Experts expect the facility to help reduce deaths among mothers and children.
Mogadishu, the capital of Somalia, will soon have an ultra-modern hospital, which health experts hope will go a long way in addressing mothers and child deaths and depressing statistics associated with poor health care.
The facility, a façade of beauty in this country that is working to regain normalcy, is a product of increased and deepening relationship between the Somali and Turkish governments. The relationship has seen expansive social projects being constructed in Somalia through aid from Turkey.
The hospital, which will specifically cater for mothers and children, is beautifully located at the sea shore in Mogadishu. Its serenity gives visitors and locals a glimpse of what the future holds for the country if peace prevails.
The hospital, being built by the Turkish Humanitarian Agency, Yardimeli, is the first of its kind in sophistication. It has a bed capacity of 100. That will make it the biggest such facility in the country. It has a Turkish design and taste, from the roof to the floors.
“We are constructing
an ultra-modern health
centre. The standard of
service and the equipment
is expected to be of
Mehmet Citil, Yardimeli Somalia Coordinator
“You see those tubes under the roof…? Those are for oxygen. And that room with metallic plates being lined inside will be the radiology room. We are constructing an ultra-modern health centre. The standard of service and the equipment is expected to be of international standards,” observes Mr Mehmet Citil, the Yardimeli Somalia coordinator.
The country, which is currently undergoing reconstruction after more than two decades of war, virtually needs to build everything from the ground.
The destruction of the health sector, lack of water and poor nutrition has made Somalia one of the countries with the highest child mortality rates in the world.
Reports by the UN indicate that one out of 10 children die before seeing their first birthday, and one in 12 mothers die out of pregnancy complications.
The construction of the hospital is therefore an important step in addressing, health care, one of the most critical needs in the country.
“Children were dying from easily preventable diseases and infections. Diarrhoea and simple neonatal disorders led to the deaths of many children here and we thought maybe we should do something about that,” says Citil.
The hospital, whose construction started in 2012, will be ready in the next three months or so. Its construction should have ended a while back, were it not for political instability.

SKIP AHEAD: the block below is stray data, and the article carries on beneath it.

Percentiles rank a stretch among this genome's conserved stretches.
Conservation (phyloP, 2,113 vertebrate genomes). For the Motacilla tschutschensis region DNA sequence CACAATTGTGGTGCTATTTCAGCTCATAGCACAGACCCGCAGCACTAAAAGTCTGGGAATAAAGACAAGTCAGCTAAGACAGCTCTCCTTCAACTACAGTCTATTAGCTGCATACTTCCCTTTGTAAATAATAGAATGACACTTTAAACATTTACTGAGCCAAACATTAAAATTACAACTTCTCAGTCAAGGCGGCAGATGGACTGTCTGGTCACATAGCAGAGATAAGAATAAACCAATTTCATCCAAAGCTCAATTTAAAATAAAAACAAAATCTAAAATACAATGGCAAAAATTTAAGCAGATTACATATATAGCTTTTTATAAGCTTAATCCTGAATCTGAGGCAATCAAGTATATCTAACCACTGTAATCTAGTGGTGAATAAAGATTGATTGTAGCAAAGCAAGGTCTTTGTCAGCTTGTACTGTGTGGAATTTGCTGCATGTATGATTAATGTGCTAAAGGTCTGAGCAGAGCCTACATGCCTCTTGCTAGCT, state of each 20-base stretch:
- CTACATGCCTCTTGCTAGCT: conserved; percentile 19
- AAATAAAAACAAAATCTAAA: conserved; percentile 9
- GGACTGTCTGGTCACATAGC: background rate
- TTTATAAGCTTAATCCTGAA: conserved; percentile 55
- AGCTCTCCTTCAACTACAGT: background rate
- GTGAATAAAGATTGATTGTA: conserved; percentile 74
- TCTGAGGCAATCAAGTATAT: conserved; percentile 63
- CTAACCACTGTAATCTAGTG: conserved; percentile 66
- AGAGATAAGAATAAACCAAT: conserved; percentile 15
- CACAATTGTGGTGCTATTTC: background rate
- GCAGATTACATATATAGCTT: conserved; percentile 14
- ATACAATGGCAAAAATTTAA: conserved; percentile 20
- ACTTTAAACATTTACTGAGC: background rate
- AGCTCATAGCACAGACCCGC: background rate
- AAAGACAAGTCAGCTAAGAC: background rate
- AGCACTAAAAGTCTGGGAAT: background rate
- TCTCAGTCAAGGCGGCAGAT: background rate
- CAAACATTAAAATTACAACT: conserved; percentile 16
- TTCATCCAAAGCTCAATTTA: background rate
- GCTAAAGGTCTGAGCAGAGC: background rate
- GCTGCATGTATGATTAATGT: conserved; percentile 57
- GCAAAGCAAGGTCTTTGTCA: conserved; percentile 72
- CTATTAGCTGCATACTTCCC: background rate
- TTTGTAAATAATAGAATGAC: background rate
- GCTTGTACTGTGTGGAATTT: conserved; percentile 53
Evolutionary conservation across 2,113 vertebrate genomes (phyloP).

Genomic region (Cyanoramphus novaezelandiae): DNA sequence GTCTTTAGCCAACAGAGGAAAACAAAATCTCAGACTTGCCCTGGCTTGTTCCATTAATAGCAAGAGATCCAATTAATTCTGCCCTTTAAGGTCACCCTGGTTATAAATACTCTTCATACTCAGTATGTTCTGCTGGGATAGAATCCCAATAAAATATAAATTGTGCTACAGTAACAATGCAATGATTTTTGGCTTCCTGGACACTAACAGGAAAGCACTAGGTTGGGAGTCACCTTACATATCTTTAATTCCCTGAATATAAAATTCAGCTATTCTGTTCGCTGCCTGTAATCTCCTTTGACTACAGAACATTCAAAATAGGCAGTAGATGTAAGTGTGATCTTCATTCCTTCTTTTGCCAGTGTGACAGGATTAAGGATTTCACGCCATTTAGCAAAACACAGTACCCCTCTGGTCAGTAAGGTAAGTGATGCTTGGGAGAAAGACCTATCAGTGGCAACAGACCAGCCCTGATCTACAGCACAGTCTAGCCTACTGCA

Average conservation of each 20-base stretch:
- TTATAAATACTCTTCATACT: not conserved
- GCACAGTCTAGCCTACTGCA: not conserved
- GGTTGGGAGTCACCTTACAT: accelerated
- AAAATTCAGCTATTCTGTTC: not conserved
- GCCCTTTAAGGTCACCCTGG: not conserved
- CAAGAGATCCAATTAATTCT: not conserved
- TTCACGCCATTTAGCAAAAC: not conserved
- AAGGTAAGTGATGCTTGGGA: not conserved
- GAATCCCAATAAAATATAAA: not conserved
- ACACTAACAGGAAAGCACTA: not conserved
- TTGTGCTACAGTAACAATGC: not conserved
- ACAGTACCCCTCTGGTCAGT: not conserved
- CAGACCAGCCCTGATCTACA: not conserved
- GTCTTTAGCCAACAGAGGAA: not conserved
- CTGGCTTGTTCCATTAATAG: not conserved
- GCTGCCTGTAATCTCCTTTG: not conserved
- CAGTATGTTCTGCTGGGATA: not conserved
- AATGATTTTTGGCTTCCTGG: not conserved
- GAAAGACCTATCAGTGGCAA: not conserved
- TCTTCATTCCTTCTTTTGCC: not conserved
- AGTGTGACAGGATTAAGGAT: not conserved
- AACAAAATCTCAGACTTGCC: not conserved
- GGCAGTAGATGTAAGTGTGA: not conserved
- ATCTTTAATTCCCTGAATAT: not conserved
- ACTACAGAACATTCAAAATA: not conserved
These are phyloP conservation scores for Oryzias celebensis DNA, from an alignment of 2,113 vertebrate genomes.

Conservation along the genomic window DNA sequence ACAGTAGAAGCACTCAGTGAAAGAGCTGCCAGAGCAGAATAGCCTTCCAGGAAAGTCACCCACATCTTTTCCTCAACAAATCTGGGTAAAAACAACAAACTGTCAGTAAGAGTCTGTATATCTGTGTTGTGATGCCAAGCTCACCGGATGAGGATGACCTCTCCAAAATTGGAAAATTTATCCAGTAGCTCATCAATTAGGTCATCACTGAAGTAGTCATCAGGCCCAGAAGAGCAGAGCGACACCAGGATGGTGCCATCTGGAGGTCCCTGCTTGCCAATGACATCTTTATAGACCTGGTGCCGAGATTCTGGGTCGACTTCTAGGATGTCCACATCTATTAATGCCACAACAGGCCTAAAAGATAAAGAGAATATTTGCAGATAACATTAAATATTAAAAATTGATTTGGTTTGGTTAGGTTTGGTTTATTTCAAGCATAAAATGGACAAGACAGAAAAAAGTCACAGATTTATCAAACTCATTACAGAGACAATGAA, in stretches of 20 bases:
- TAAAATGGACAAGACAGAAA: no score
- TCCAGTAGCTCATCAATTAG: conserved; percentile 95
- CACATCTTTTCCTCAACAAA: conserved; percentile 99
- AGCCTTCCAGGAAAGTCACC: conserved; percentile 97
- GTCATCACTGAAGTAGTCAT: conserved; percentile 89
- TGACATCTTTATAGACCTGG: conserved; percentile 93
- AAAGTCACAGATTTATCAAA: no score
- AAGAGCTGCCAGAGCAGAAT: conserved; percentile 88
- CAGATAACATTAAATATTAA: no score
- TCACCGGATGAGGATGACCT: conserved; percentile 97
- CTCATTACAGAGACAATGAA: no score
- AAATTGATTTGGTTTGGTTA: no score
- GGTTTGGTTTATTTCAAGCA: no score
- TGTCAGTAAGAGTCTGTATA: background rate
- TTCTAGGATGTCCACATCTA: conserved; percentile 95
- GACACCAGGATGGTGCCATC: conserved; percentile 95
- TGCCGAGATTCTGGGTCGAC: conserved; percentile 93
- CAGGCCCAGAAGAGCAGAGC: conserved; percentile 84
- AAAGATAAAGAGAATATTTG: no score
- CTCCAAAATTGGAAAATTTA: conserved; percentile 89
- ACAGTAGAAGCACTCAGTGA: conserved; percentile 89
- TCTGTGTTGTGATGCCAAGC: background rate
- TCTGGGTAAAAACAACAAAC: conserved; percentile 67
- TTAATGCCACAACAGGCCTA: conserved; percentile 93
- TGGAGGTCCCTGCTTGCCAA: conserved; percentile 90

When fully operational, the hospital will employ both local and international doctors. It will have a medical laboratory, a surgical theatre, a delivery room and an incubation unit.
Apart from subsidised drugs, the hospital will offer mobile health clinics that will move around Somalia to provide free medical consultation. There will also be eye surgery collaborations between the hospital and National Eye Centre, where specialists will be flown in from Turkey to treat eye problems.
The dire health situation in Somalia suggests that the country needs more such facilities. Citil concurs, but maintains that starting with Mogadishu is important due to the high population.
“All efforts are pulling towards offering international standards of full medical care to the mothers and children in this country, starting with those in Mogadishu. If need be, we will move to other areas in the health sector that require our assistance. For now, it is mothers and children that are on our minds,” he explains.
So will it be free? Not really. Citil observes that although the hospital is a donation from the Turkish people to the people of Somalia, they will have to charge a subsidised fee for both drugs and doctors’ consultation. The money raised will be used to run the hospital.
Unicef Somalia reports that “while comprehensive information is not available, it is believed that the leading causes of infant and child mortality are illnesses such as pneumonia (24 per cent), diarrhoea (19 per cent), and measles (12 per cent) and neonatal disorders (17 per cent).”
The health care scheme of the country has weakened over time due to political and economic changes. As the government’s institutional capacity strengthens and security improves, many private investors are now shifting their focus to quality and specialised care.